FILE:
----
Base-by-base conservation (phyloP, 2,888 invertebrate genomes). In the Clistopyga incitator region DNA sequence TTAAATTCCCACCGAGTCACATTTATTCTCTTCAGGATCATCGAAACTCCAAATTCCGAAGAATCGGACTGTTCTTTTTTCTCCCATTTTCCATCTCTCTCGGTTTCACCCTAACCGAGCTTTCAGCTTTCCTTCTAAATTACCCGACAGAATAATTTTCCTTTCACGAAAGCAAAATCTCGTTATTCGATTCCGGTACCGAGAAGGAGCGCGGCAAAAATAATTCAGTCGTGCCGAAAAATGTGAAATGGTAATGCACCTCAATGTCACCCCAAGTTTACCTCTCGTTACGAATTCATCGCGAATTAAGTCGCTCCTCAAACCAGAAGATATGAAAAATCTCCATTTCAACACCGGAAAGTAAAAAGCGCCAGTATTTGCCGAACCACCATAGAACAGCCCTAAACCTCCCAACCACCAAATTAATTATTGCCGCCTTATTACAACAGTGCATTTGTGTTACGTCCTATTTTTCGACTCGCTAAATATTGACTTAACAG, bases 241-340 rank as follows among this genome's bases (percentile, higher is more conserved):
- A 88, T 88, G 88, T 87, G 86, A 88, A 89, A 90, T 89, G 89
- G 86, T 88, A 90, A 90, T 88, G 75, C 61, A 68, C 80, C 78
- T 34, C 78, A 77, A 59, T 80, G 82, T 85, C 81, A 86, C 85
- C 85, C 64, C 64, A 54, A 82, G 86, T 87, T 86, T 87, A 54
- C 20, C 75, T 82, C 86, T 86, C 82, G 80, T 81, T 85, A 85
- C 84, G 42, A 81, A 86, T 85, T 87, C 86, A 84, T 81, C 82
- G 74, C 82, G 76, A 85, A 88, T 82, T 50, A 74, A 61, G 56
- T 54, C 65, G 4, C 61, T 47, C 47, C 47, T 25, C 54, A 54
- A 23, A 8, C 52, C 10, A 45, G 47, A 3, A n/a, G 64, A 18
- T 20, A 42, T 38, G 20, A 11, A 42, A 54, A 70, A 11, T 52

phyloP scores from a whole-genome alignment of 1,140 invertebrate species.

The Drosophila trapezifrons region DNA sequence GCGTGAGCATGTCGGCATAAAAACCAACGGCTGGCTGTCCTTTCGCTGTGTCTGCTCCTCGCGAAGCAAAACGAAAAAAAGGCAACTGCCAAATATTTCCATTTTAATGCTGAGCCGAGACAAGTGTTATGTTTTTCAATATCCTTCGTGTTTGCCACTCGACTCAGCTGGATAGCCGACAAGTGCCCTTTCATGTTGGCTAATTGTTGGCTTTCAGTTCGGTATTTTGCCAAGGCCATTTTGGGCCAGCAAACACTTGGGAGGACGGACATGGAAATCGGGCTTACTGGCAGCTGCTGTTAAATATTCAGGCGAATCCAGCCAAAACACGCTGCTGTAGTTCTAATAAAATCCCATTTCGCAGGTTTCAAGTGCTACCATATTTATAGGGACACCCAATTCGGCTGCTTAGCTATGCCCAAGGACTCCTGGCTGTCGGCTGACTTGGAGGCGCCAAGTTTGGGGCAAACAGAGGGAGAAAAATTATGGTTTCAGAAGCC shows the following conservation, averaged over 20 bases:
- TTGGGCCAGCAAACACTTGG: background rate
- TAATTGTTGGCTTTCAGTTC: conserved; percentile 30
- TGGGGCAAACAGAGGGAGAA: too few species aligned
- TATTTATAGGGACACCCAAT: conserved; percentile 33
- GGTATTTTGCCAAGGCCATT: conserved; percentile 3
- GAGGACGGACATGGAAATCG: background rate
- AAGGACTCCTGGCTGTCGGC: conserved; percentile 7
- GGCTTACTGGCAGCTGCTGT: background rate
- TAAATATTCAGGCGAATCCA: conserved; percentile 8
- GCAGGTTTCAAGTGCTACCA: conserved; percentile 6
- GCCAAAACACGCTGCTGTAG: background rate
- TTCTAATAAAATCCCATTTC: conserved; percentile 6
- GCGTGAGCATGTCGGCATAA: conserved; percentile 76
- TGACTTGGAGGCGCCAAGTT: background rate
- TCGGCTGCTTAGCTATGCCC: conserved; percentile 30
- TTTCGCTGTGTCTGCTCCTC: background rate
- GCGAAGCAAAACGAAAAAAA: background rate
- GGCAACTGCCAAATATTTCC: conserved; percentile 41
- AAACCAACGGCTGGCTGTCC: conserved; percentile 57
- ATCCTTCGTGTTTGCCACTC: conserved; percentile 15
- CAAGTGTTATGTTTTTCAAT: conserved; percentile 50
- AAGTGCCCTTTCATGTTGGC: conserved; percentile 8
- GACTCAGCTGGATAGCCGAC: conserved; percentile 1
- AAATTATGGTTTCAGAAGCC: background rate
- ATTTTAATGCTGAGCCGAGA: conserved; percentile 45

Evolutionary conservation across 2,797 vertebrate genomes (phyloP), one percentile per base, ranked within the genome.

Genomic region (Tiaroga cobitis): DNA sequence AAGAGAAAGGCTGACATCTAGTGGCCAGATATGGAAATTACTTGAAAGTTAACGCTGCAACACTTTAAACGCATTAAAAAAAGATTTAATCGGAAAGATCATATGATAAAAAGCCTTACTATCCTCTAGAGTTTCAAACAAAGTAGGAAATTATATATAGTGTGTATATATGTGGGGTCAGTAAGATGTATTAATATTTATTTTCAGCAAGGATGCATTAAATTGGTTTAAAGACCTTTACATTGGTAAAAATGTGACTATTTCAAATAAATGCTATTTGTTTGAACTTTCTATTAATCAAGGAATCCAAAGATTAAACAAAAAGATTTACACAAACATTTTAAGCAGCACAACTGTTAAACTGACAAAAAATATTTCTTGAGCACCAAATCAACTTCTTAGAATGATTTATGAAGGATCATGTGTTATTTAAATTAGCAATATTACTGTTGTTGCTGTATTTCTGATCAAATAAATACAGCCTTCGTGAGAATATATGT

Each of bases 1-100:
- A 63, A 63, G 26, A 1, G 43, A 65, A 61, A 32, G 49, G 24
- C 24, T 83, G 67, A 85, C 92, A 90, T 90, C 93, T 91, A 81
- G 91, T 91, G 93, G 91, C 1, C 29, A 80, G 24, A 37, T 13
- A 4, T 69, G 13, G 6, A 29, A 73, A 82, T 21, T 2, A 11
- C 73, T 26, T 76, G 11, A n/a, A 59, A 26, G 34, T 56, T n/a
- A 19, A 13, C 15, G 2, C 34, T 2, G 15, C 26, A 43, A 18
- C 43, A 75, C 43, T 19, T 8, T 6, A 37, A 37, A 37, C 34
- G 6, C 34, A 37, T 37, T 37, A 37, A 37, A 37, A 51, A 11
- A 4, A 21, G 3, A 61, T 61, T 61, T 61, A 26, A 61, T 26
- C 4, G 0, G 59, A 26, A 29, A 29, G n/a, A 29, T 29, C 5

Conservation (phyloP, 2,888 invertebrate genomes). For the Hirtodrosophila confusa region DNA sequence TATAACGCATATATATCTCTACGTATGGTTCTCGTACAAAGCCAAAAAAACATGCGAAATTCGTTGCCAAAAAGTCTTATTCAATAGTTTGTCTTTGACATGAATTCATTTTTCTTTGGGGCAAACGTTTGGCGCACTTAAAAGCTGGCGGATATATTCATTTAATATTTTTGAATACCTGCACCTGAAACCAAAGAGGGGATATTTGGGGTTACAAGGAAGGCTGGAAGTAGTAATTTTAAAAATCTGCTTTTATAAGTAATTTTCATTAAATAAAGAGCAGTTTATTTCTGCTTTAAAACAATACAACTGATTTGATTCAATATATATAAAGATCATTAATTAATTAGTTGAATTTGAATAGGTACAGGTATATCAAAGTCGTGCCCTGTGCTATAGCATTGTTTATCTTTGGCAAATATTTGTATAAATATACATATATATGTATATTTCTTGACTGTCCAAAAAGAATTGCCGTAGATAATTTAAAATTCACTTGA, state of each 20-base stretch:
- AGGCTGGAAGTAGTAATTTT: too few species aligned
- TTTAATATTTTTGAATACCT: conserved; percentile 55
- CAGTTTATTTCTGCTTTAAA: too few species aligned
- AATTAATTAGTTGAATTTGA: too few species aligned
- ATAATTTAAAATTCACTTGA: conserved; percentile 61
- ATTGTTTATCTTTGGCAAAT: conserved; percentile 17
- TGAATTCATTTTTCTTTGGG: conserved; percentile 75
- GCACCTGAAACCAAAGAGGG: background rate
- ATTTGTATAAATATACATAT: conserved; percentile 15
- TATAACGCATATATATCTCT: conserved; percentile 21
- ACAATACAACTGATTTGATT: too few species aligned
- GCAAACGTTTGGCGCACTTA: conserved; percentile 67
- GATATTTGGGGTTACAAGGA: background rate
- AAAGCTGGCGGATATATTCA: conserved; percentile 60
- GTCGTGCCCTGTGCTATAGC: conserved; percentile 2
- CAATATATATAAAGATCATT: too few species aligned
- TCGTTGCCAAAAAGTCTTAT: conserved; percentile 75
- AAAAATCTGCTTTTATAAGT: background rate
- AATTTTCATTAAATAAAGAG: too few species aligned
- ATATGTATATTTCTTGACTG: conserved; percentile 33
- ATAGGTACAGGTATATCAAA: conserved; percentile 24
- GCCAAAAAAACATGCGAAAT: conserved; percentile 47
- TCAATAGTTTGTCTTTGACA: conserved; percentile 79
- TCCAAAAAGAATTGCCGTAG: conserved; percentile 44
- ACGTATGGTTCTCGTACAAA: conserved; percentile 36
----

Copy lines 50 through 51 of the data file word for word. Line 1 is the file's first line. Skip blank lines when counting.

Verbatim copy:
- A 4, A 21, G 3, A 61, T 61, T 61, T 61, A 26, A 61, T 26
- C 4, G 0, G 59, A 26, A 29, A 29, G n/a, A 29, T 29, C 5